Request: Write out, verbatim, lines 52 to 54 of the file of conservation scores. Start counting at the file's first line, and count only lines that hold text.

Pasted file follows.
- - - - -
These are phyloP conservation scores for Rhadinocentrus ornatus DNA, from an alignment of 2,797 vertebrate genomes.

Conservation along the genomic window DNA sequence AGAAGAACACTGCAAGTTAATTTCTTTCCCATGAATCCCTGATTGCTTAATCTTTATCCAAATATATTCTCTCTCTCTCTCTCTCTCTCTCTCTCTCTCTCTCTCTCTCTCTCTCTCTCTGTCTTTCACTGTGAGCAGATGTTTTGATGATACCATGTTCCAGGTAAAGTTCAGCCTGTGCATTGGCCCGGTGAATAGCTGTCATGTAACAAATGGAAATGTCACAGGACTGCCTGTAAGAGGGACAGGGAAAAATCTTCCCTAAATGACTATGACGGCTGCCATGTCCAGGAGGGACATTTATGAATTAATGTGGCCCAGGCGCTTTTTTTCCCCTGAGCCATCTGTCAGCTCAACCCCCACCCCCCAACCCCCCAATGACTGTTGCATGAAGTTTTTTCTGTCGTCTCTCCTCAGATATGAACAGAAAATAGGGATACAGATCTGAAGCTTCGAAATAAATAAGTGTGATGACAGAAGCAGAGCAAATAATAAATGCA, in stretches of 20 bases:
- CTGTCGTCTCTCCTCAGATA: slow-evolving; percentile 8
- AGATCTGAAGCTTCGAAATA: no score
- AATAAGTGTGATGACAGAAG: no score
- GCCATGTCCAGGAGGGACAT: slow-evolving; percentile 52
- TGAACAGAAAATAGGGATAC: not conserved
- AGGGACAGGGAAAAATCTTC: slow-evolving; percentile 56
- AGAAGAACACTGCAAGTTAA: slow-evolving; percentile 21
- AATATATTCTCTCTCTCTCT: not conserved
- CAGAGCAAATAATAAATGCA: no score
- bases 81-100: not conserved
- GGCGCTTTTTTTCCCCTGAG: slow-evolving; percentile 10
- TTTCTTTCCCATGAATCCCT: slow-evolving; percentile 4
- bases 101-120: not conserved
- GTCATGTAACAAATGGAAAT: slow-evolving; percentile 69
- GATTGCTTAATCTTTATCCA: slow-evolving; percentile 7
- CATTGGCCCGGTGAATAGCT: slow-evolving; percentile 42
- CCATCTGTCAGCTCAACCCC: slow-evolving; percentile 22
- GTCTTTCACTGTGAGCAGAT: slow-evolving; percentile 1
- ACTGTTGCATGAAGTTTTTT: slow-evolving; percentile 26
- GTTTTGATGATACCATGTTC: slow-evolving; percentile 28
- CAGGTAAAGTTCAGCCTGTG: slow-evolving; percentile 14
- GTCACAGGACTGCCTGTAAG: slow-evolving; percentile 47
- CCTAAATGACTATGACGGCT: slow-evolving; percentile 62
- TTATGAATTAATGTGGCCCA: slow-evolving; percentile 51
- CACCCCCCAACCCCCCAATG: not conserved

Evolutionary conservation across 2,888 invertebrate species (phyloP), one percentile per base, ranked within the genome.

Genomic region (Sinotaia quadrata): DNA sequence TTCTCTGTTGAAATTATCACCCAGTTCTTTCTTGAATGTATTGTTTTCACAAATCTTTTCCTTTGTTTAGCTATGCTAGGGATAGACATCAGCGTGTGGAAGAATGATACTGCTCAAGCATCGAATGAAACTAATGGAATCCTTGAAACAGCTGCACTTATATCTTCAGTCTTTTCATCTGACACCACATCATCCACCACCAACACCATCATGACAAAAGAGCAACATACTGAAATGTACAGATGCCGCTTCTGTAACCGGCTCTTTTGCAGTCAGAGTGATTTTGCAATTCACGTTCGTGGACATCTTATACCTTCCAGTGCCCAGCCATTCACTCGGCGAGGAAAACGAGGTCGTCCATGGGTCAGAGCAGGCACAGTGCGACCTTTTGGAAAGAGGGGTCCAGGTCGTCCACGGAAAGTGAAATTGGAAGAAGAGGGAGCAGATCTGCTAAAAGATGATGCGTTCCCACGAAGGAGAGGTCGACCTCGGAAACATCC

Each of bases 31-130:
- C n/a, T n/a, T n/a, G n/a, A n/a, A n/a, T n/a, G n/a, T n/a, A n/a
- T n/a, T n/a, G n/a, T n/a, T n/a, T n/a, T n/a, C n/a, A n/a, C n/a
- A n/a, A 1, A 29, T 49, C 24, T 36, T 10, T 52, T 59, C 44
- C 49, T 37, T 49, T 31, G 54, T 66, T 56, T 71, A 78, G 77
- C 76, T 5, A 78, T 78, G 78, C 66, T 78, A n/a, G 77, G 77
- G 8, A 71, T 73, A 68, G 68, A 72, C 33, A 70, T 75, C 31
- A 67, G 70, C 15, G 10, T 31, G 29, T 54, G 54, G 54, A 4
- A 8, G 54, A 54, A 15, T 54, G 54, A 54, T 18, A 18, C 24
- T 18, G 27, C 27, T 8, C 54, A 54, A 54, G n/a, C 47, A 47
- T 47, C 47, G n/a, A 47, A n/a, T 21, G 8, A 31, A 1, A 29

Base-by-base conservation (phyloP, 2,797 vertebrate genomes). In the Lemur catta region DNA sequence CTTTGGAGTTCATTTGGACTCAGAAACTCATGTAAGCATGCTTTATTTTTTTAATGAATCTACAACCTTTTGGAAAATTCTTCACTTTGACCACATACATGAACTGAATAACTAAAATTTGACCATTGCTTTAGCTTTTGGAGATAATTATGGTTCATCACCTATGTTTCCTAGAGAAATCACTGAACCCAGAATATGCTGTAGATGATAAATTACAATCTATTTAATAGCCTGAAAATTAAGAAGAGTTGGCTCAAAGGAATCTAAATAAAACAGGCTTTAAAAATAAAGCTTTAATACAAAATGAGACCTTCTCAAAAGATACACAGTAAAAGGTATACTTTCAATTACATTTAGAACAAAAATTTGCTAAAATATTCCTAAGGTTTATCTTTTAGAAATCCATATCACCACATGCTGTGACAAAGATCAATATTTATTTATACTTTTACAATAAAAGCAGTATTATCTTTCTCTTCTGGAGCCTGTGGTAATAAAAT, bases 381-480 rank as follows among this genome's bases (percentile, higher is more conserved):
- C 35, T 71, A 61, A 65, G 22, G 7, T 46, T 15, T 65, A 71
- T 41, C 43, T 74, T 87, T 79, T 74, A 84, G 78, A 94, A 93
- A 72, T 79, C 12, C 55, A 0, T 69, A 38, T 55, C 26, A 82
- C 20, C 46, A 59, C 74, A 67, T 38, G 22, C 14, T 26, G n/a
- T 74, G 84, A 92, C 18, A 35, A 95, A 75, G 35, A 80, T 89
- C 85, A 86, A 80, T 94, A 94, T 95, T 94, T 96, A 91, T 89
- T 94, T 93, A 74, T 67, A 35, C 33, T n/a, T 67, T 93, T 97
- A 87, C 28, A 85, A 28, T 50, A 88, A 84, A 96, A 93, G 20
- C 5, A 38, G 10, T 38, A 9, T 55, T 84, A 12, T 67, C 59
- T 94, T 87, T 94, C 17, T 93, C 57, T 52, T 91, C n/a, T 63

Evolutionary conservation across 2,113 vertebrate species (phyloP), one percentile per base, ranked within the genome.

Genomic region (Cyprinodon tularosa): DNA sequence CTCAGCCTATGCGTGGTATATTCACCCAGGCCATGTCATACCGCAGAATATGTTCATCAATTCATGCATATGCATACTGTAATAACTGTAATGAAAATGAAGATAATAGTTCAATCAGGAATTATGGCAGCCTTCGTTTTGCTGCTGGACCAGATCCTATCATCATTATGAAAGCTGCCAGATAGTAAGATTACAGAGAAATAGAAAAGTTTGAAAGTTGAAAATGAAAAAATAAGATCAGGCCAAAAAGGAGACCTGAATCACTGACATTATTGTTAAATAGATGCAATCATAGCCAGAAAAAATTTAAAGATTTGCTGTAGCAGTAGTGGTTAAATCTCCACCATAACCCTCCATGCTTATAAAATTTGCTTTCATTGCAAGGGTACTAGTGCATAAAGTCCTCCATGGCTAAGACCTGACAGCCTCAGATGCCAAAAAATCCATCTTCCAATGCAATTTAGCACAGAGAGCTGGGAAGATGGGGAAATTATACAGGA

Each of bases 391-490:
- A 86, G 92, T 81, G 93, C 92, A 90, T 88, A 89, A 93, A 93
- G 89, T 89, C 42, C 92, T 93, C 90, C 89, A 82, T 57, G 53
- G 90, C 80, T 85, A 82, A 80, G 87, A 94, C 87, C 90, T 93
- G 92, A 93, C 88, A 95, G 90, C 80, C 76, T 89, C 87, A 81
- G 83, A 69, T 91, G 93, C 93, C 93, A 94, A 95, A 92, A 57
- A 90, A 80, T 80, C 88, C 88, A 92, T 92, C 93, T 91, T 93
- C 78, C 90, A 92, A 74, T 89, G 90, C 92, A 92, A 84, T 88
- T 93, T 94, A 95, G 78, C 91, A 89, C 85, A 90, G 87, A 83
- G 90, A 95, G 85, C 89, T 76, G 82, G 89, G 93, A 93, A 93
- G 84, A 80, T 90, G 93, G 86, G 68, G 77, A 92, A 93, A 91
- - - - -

Evolutionary conservation across 2,113 vertebrate species (phyloP), one percentile per base, ranked within the genome.

Genomic region (Cyprinodon tularosa): DNA sequence CTCAGCCTATGCGTGGTATATTCACCCAGGCCATGTCATACCGCAGAATATGTTCATCAATTCATGCATATGCATACTGTAATAACTGTAATGAAAATGAAGATAATAGTTCAATCAGGAATTATGGCAGCCTTCGTTTTGCTGCTGGACCAGATCCTATCATCATTATGAAAGCTGCCAGATAGTAAGATTACAGAGAAATAGAAAAGTTTGAAAGTTGAAAATGAAAAAATAAGATCAGGCCAAAAAGGAGACCTGAATCACTGACATTATTGTTAAATAGATGCAATCATAGCCAGAAAAAATTTAAAGATTTGCTGTAGCAGTAGTGGTTAAATCTCCACCATAACCCTCCATGCTTATAAAATTTGCTTTCATTGCAAGGGTACTAGTGCATAAAGTCCTCCATGGCTAAGACCTGACAGCCTCAGATGCCAAAAAATCCATCTTCCAATGCAATTTAGCACAGAGAGCTGGGAAGATGGGGAAATTATACAGGA

Each of bases 391-490: